The Oconee County Board of Commissioners is scheduled to take up the possible purchase of the “Dolvin” Property–located across the street from the courthouse–at its agenda-setting meeting tomorrow night.
The agenda item comes in the form of a report from the Citizen Advisory Committee for Land Use and Transportation Planning, which voted unanimously at its meeting on June 14 to recommend to the county that it purchase the property.
The only issue for the citizen committee members was the property price.
Committee members were told by Wayne Provost, director of strategic and long-range planning for the county, that the owners of the property are asking $1 million and have said they will not accept any lower offer.
The assessed value of the property on the county’s tax roll is $662,491.
Several committee members said they thought it would be hard to convince citizens in the county that it is a good idea to purchase the property at 50 percent more than its assessed value in such a difficult economic time.
Provost, who is the liaison person for the county to the committee, told them the justification was simple.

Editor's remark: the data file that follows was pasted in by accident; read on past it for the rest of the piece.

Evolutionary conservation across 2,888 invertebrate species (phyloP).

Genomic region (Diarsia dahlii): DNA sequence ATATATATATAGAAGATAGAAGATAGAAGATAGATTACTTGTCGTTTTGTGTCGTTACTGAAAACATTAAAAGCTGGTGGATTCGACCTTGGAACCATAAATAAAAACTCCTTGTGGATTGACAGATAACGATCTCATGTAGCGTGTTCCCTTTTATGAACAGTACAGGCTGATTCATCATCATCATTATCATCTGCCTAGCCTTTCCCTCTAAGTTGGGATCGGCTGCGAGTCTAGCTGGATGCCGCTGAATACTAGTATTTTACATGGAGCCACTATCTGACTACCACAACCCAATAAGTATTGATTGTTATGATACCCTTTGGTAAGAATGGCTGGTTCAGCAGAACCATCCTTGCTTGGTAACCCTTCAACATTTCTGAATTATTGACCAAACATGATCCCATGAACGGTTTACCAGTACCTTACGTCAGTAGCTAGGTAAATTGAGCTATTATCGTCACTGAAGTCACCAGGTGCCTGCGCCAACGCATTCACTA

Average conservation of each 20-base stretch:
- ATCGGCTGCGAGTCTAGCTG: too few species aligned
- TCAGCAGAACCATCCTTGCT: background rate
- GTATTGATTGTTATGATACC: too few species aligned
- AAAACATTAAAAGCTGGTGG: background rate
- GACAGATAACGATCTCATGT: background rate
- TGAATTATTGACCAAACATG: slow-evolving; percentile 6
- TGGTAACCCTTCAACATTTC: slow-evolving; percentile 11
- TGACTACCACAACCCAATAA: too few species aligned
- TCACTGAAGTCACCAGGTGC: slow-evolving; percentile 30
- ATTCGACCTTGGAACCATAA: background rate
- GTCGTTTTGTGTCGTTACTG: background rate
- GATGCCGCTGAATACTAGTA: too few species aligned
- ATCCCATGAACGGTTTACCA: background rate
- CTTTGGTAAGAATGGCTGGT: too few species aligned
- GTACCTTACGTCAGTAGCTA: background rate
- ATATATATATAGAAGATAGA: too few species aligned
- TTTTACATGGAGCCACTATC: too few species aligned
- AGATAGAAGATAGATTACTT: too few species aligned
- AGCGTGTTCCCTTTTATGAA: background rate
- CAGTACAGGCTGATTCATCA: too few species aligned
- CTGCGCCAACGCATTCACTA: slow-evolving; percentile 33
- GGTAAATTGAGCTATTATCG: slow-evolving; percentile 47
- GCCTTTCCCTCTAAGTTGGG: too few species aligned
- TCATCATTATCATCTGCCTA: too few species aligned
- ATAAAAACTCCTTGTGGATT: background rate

The county has the money for the purchase in unspent Special Purpose Local Option Sales Tax funds, those monies are designated as for projects such as the courthouse, and purchasing the property rather than continuing to lease it will save the county more than $400,000 over the next five years.
After an hour of discussion, the citizen committee voted unanimously to recommend that the Board of Commissioners go forward with the purchase.
Nine of the 14 committee members were present. Abe Abouhamdan, who chairs the committee, usually does not record his vote, though he left little doubt he supported the motion.
Provost brought Allen Skinner, head of the county Property Appraisal Department, to the June 14 meeting of the Land Use and Transportation Planning Committee to help the Committee address the gap between the appraised value–which comes from Skinner–and the asking price.
Skinner recommended that the committee focus on the two buildings that make up the “Dolvin Property,” which the county officially refers to as the Courthouse Annex.